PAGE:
MERS-CoV: Practical Tips for Disinfection
The Middle East Respiratory Syndrome Coronavirus (MERS-CoV) is slowly spreading through the Middle East and Asia. Transmission, so far, seems to happen when a close contact with an infected individual occurs. This type of transmission has led to many healthcare associated infections to this day. As an example, a patient that waited for 2.5 days in a Seoul emergency department, end up transmitting the disease to 55 persons.
So far, the case-fatality rate is around 36 %, which is very high. However, this number may not be representative of a normal population and its kill rate is likely to be overestimated. A bias might exist when looking at the population who acquired the virus in Korea. Of the 171 cases, many had underlying medical conditions and have a median age of 55.
CDC and Health Canada issued a few recommendations on infection control and prevention so far, and more is likely to be available soon. Regardless of their recommendations few data are available on environmental hygiene and disinfection practice regarding MERS-CoV in healthcare settings. Also, the transmission through the environment is not well known for this virus.
How to disinfect?
Regarding disinfection few information are available. Coronaviruses are non-enveloped virus which makes them more resistant to certain disinfectant. As an example, it is known that a 400 ppm solution of quaternary ammonium compounds is ineffective against those viruses. Sodium hypochlorite at a minimum of 1,000 ppm seems to be sufficient, however a higher concentration would be optimal in healthcare settings. Very few data exist regarding other disinfectant technology.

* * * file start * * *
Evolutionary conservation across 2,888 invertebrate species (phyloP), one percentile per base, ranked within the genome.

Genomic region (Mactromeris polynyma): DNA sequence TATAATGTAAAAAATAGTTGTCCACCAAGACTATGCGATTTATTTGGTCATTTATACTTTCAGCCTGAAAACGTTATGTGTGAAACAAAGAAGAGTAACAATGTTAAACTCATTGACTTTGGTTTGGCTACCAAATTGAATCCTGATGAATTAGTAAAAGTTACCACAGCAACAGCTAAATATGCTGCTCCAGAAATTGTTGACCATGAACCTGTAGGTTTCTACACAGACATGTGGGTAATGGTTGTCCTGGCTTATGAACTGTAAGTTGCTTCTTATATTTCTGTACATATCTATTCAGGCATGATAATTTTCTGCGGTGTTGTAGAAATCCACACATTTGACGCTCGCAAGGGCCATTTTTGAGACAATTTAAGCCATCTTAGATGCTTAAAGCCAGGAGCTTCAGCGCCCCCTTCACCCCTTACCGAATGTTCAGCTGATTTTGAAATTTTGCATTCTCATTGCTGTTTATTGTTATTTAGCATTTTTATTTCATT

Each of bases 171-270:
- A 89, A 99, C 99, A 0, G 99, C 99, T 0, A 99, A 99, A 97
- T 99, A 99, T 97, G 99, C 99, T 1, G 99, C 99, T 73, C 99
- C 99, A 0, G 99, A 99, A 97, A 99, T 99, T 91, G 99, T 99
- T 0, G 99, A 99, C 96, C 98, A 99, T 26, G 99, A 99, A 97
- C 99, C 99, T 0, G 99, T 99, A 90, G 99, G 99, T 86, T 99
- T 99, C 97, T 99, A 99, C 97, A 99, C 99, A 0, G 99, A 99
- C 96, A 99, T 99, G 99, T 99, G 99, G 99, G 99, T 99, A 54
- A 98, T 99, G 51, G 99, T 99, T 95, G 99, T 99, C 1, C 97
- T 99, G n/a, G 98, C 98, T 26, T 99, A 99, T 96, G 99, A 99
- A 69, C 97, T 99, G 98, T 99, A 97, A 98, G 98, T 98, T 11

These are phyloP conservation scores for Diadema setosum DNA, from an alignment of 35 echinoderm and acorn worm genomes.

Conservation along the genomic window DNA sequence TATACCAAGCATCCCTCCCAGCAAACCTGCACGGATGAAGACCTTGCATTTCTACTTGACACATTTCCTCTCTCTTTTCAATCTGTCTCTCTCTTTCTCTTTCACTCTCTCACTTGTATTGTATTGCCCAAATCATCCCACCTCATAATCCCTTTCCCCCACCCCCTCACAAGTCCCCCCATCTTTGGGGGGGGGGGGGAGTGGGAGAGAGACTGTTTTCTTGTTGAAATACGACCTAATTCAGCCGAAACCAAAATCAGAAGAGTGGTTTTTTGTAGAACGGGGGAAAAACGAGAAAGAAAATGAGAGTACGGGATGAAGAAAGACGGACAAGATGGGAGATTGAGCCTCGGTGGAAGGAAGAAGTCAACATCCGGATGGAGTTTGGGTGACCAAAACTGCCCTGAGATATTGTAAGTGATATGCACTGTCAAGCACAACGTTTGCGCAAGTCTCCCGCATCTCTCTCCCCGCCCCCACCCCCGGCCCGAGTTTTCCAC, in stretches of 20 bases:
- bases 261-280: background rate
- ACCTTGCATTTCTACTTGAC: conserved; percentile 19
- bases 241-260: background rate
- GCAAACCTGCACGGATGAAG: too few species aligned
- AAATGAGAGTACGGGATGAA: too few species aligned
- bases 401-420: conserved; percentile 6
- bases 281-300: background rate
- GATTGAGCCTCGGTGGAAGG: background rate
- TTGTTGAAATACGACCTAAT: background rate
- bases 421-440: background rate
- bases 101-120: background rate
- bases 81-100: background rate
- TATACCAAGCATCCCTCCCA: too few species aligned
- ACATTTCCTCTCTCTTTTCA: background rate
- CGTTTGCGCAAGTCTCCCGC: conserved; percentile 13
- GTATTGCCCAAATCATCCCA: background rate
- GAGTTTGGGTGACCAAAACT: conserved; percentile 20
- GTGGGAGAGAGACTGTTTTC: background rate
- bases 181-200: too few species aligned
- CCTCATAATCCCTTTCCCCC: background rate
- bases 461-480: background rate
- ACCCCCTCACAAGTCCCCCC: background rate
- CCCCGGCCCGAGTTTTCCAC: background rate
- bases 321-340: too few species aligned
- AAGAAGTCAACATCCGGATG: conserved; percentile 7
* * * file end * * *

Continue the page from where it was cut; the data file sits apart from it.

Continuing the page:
At this moment, isolation with contact-droplets precaution is advised. In spite of the fact that it was suggested during the SARS outbreak that this type isolation might not be sufficient. Even though these two viruses are similar, we must remember that many differences exist. Thus we must be careful with extrapolation of data.
It was a pleasure to chat with some of you about current practice in environmental hygiene regarding infection control.
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We look forward to hearing from you, but in the meantime, with best regards we remain.
The Ali-Flex Team (Manon, John and Remi)
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Stopping it from Getting Viral
One disinfecting has to keep in mind what he is trying to get rid of. Disinfectant choice should always consider the microorganism to be eliminated in the environment. Let’s remember what we need to consider when disinfecting a virus contaminated environment.
First, let’s do a quick recap of what is a virus. A virus is a small infectious agent that can only replicate in another organism. This notion is important, it means that a human virus cannot replicate in food or soil. It is specific to its host. Another important notion about viruses is that they can be either enveloped or not enveloped. The envelope is made of a lipidic barrier originating from the cell the virus replicates in. Regardless of the lipidic membrane virus are made of a protein capsid and genetic material which can either be DNA or RNA.
Resistance to disinfectant
Basically, viruses can be divided in two groups regarding their resistance to disinfectant, those are the enveloped and non-enveloped virus. Non-enveloped virus are less susceptible to disinfectant. For example, norovirus or hepatitis A agent are small non-enveloped viruses. They are known to be resistant to environmental stress, such as temperature, UV, low or high humidity levels and disinfectant.
How to disinfect for virus contamination ?
First thing first, if your disinfectant has a virucidal claim on the bottle you are fine. You can also look for specific claims, however the general claim is sufficient has it was proven to be effective on multiple virus. Usually, a minimum of 1,000 ppm of stabilized sodium hypochlorite or 5,000-10,000 ppm of fast acting hydrogen peroxide is good way to make sure virus in the environment are no more of a threat.